Our rather fast paced days in Marrakech didn’t leave much room, aside from brief breaks in the afternoon, for relaxing. This is ideal for me, I am terrible at sitting still on vacation. I almost never have “vacation reads” because I’d prefer to be too busy to read. For anyone that knows me well, they know beach vacations are not my favorite. I love the ocean, but sitting on the beach for more than an hour taxes my patience. A friend explained it well, vacation for those of us with unrelenting minds, are better suited to distract ourselves. If we’re left alone with our thoughts for too long, we’ll just make lists or worry. And so, when I read the itinerary for our next day that involved a quick hour drive out of Marrakech to Kasbah Bab Ourika in the High Atlas, followed by…nothing for the rest of the day, I had my concerns.
It may be a short drive from the city, but the High Atlas area is a world away from the city. It is stunningly beautiful, in a very stark way. Apparently, in the spring, the area is lush with green. But I’ve always preferred the stark beauty of deserts, so it suited me just fine. On our first day, after lunch, we meandered around the grounds reading and relaxing by the pool. And while I did only last just over an hour by the pool I didn’t mind slowing down as much as I anticipated.
And how could I complain too much with (unfiltered) sunsets like this? Dinner here ended up being an evening affair. Around seven you meander down to the lounge to drink pastis or campari and watch the sunset over the mountains. Around 8:30 you might move to your table, it’s just now cool enough with the sun completely set to comfortably dine outdoors. Then, you order a bottle of wine and make your way through dinner for the next few hours. Suddenly, it’s almost 11 and time to retire. Four hour dinners are something I could get used too. And this, I think is how I do relaxation: extended meals with good food, wine, and conversation.
The next day we spent most of it hiking in the surrounding, very barren hills. We hiked through villages with salt farms, trailed by a herd of goats that seemed to belong to no one. Up and down dusty hills with loose rocks, under the unrelenting summer sun.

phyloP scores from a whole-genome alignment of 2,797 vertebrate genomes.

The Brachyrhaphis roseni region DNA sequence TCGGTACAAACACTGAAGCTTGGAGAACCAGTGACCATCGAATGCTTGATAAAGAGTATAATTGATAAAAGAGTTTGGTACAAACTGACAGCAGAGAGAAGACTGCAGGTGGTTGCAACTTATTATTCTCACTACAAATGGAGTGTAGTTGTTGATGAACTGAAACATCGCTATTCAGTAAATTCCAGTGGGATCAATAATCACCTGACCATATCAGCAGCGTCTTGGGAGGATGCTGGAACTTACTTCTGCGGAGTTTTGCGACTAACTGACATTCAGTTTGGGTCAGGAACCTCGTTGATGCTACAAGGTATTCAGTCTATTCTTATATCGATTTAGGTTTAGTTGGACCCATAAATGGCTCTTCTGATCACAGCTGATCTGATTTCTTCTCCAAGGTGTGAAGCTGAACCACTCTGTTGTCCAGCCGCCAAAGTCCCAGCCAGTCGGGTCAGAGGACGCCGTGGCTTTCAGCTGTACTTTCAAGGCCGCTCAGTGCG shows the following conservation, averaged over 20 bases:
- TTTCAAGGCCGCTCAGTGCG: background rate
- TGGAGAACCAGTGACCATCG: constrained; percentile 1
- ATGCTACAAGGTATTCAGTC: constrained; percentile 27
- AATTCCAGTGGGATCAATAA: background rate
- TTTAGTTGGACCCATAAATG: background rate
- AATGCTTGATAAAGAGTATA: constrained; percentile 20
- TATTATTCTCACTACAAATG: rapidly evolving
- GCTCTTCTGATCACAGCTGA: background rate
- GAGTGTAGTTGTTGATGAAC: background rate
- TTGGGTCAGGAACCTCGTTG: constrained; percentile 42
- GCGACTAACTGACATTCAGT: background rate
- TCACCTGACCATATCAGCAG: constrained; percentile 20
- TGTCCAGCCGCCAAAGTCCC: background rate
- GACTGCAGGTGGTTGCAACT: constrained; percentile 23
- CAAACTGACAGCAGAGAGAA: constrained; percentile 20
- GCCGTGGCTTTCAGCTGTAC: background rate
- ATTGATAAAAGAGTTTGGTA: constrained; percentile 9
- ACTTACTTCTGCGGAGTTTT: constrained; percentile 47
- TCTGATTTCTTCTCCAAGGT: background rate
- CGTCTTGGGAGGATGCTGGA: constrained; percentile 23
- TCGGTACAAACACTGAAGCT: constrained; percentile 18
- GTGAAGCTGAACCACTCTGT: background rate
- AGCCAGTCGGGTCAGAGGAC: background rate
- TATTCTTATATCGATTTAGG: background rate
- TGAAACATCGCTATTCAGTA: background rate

Mid way through our dusty hike we met a donkey named Isabella who, along with a porter, brought us a picnic lunch. Though the hike was relatively easy by our usual standards it was great to do something active and be out in nature. Even if nature primarily was dust and red earth. We walked silently for much of it, which may have confused our guide, but for us was the first silent moment since the wedding. And I felt, nearly a week later, finally relaxing.
Prior to the hike I felt a bit disconnected. Being in Morocco didn’t feel like we were on our Honeymoon, or really, even on a vacation. It was strange, having everything taken care of for us. Without the element of active effort throughout our time, it didn’t feel like we were traveling really. It was nice, of course, not to deal with logistical challenges, but until that hike, where we were “out in the world” I felt a bit like I was viewing Morocco like some giant interactive museum exhibit. That isn’t to say, we weren’t having a good time-we really, really were. But it was different to be sure. Which, probably was good. We worried that our honeymoon would feel like just another trip, and so far it felt different-not exceptionally so, but enough. And with that, feeling a bit more grounded in our new settings, we left the High Atlas, a brief stopover on our long journey to the Sahara, the part of the trip I was looking the most forward too (even though camels would be involved).